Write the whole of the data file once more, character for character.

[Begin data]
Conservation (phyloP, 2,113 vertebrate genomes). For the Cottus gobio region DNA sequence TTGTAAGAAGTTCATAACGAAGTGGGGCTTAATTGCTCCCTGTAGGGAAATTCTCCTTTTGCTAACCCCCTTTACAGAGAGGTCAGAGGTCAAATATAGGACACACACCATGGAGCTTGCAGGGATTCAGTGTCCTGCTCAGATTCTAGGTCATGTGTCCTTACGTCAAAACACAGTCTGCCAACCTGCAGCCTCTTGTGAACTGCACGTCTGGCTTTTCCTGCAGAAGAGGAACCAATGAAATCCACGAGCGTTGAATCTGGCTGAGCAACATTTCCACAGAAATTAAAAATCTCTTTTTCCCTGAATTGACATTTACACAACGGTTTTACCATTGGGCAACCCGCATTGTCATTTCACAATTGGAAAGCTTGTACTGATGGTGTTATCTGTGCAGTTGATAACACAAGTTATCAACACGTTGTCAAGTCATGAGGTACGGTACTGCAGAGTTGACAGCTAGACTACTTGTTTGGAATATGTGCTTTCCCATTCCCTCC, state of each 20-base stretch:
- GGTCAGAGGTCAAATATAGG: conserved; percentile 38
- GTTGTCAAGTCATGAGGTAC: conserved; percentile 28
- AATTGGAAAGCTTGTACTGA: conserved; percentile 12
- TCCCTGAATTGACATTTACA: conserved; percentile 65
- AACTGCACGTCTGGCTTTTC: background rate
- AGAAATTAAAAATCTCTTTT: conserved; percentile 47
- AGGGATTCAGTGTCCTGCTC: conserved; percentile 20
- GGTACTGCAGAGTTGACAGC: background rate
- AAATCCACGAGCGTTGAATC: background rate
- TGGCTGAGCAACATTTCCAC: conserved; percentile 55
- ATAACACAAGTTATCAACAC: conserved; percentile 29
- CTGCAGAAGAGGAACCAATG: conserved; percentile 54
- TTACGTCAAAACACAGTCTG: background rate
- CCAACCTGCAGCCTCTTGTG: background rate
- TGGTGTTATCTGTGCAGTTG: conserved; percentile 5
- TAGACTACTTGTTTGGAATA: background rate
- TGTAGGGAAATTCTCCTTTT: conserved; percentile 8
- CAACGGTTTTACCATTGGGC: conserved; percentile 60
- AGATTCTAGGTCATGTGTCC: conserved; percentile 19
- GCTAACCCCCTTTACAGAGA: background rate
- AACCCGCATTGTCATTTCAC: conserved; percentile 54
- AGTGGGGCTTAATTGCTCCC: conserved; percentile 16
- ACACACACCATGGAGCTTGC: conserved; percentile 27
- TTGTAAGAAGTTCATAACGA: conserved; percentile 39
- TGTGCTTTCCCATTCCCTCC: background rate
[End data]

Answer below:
Conservation (phyloP, 2,113 vertebrate genomes). For the Cottus gobio region DNA sequence TTGTAAGAAGTTCATAACGAAGTGGGGCTTAATTGCTCCCTGTAGGGAAATTCTCCTTTTGCTAACCCCCTTTACAGAGAGGTCAGAGGTCAAATATAGGACACACACCATGGAGCTTGCAGGGATTCAGTGTCCTGCTCAGATTCTAGGTCATGTGTCCTTACGTCAAAACACAGTCTGCCAACCTGCAGCCTCTTGTGAACTGCACGTCTGGCTTTTCCTGCAGAAGAGGAACCAATGAAATCCACGAGCGTTGAATCTGGCTGAGCAACATTTCCACAGAAATTAAAAATCTCTTTTTCCCTGAATTGACATTTACACAACGGTTTTACCATTGGGCAACCCGCATTGTCATTTCACAATTGGAAAGCTTGTACTGATGGTGTTATCTGTGCAGTTGATAACACAAGTTATCAACACGTTGTCAAGTCATGAGGTACGGTACTGCAGAGTTGACAGCTAGACTACTTGTTTGGAATATGTGCTTTCCCATTCCCTCC, state of each 20-base stretch:
- GGTCAGAGGTCAAATATAGG: conserved; percentile 38
- GTTGTCAAGTCATGAGGTAC: conserved; percentile 28
- AATTGGAAAGCTTGTACTGA: conserved; percentile 12
- TCCCTGAATTGACATTTACA: conserved; percentile 65
- AACTGCACGTCTGGCTTTTC: background rate
- AGAAATTAAAAATCTCTTTT: conserved; percentile 47
- AGGGATTCAGTGTCCTGCTC: conserved; percentile 20
- GGTACTGCAGAGTTGACAGC: background rate
- AAATCCACGAGCGTTGAATC: background rate
- TGGCTGAGCAACATTTCCAC: conserved; percentile 55
- ATAACACAAGTTATCAACAC: conserved; percentile 29
- CTGCAGAAGAGGAACCAATG: conserved; percentile 54
- TTACGTCAAAACACAGTCTG: background rate
- CCAACCTGCAGCCTCTTGTG: background rate
- TGGTGTTATCTGTGCAGTTG: conserved; percentile 5
- TAGACTACTTGTTTGGAATA: background rate
- TGTAGGGAAATTCTCCTTTT: conserved; percentile 8
- CAACGGTTTTACCATTGGGC: conserved; percentile 60
- AGATTCTAGGTCATGTGTCC: conserved; percentile 19
- GCTAACCCCCTTTACAGAGA: background rate
- AACCCGCATTGTCATTTCAC: conserved; percentile 54
- AGTGGGGCTTAATTGCTCCC: conserved; percentile 16
- ACACACACCATGGAGCTTGC: conserved; percentile 27
- TTGTAAGAAGTTCATAACGA: conserved; percentile 39
- TGTGCTTTCCCATTCCCTCC: background rate